Check that those fingerprints match the certificate on your computer.

Avoiding tracking

HTTPS will hide the content of your communication, but it will not hide the metadata: to whom you connected, when you connected and how much data you exchanged.

If you need to hide the fact that your computer is connecting to a particular site, you can use either a virtual private network (VPN) or a system like Tor.

A virtual private network routes all of your traffic through a remote machine, so that your computer will appear to be the remote machine from the perspective of an eavesdropper.

Be careful in your selection of a VPN provider, and note their logging policy and any legal restrictions they face in their home country.

Tor is an open network of encrypted relays similar to a virtual private network. Tor routes your traffic through several intermediate nodes so that the machine from which your traffic ultimately emanates does not even know whom you are.

In theory, Tor provides truly anonymous browsing, but precautions must be taken (e.g. routing DNS through Tor and disabling browser plug-ins, cookies, javascript and java) to ensure that no information is coerced from your machine.

Non-cryptographic privacy concerns

Web sites often use "cookies" to store data on your web browser.

Every time you connect to a web site, your browser transmits cookies associated with that web site.

Cookies have a legitimate purpose in allowing sites to pre-populate login information and maintain session state.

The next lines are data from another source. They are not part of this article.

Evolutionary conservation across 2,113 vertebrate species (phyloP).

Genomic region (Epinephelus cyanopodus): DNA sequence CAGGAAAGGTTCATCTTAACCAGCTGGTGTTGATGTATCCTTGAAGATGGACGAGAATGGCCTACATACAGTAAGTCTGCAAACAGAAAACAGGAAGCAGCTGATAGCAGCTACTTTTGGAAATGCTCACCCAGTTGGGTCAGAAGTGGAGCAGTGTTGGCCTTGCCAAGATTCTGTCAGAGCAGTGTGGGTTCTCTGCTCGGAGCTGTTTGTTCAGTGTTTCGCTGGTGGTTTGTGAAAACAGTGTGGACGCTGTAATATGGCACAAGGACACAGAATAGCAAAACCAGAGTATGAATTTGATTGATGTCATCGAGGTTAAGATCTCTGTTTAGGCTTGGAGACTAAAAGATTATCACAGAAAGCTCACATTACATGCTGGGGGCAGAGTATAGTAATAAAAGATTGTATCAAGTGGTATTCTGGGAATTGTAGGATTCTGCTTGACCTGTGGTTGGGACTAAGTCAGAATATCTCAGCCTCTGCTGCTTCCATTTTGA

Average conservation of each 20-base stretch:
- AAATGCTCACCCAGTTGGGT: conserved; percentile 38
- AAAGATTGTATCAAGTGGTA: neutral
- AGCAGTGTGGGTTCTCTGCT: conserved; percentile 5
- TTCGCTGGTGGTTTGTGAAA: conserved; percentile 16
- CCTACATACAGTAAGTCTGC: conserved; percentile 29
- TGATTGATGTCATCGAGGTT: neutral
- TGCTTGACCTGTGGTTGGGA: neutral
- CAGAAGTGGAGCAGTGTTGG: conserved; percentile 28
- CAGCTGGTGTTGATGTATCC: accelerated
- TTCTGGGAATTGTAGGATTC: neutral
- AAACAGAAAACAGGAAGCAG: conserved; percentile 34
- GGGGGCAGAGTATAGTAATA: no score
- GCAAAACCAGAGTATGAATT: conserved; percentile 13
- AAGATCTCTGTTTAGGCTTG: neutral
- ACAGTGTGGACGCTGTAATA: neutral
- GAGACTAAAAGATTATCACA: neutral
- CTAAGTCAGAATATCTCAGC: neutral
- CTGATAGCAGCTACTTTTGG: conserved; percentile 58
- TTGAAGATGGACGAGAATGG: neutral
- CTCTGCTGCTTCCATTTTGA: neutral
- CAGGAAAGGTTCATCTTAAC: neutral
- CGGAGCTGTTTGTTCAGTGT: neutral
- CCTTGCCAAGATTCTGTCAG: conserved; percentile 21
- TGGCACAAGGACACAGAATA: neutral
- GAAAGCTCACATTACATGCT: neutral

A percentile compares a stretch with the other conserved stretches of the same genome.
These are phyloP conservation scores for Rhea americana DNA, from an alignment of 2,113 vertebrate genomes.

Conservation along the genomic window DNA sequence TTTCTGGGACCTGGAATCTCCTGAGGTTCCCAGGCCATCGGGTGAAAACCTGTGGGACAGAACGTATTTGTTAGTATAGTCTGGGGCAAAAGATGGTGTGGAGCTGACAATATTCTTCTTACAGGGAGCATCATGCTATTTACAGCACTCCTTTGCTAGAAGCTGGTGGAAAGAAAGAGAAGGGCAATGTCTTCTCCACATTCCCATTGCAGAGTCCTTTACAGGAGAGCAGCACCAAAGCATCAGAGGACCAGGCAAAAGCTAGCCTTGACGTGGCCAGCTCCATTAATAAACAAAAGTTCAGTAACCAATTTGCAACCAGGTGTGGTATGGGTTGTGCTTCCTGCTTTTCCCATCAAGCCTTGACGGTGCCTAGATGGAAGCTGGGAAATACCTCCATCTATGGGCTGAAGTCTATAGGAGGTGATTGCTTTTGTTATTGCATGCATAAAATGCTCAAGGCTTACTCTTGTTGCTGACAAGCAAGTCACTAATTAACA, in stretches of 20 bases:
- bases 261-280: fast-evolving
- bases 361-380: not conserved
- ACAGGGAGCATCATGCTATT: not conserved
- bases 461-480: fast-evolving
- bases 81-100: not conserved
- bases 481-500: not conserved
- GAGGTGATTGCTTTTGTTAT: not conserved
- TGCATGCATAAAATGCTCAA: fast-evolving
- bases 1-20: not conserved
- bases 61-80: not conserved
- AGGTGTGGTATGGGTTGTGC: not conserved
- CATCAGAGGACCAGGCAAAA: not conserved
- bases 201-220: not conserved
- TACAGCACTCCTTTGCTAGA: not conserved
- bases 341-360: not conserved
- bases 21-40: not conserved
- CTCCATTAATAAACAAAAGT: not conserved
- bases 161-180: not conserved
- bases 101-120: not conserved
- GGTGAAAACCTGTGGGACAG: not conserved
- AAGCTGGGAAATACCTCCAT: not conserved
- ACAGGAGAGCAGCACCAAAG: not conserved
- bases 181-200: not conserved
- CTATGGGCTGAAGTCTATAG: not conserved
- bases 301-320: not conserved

Unfortunately, malicious agents can abuse them to track you.

It is worth reviewing the cookie (and general privacy settings) in your browsers to ensure minimal leakage of your browsing habits.

Cloud services

There are now some privacy-conscious cloud providers that employ encryption to ensure that your data is protected, even in the cloud.

Be warned that any time you're putting data in the cloud, you're putting trust in the provider, even if your data is encrypted.

You're trusting that they won't include a monitor in their client software, and that they've chosen strong and proper encryption.

That said, if you must keep your data in the cloud, you're certainly better off with one that emphasizes encryption over one that doesn't use any.


SpiderOak operates much like DropBox, except that your data is encrypted in the cloud. SpiderOak cannot see your data, and could not provide access to it, even under duress.


Clipperz is a browser-based password manager.

It stores your passwords, encrypted, in the cloud, and decrypts them only on the client using JavaScript.


For an online, encrypted backup service, Tarsnap or Least Authority seems to be the best option, but I have not used either myself.

Mac OS X security tools

Mac OS X comes with several encryption tools and features.

Disk utility

With Disk Utility, you can create encrypted disk images (but these will only be readable on Mac OS X).

Disk Utility can also create entire encrypted partitions.


Under System Preferences, you can enable FileVault full-disk encryption.

FileVault can perform the initial encryption while you work, so there's no loss in productivity. It works silently behind the scenes.

I've used FileVault for years without even noticing its operation.

FileVault provides peace of mind that data is secure in the event of a lost laptop.

However, FileVault is only as strong as the weakest account password: if any user account has a weak password, then it will decrypt the entire disk.

Make sure all users have strong passwords!

Secure text entry

For extra protection against keyloggers, applications like Terminal support Secure Text Entry, which routes keyboard input directly to the application.

You must enable Secure Text Entry.

Further reading

Bruce Schneier's Applied Cryptography is one of the classic technical introductions to the field of cryptography:

It's a great book if you're ready to go deeper.

The EFF's surveillance self-defense project provides an excellent overview of many practical aspects of protecting your privacy.

Related pages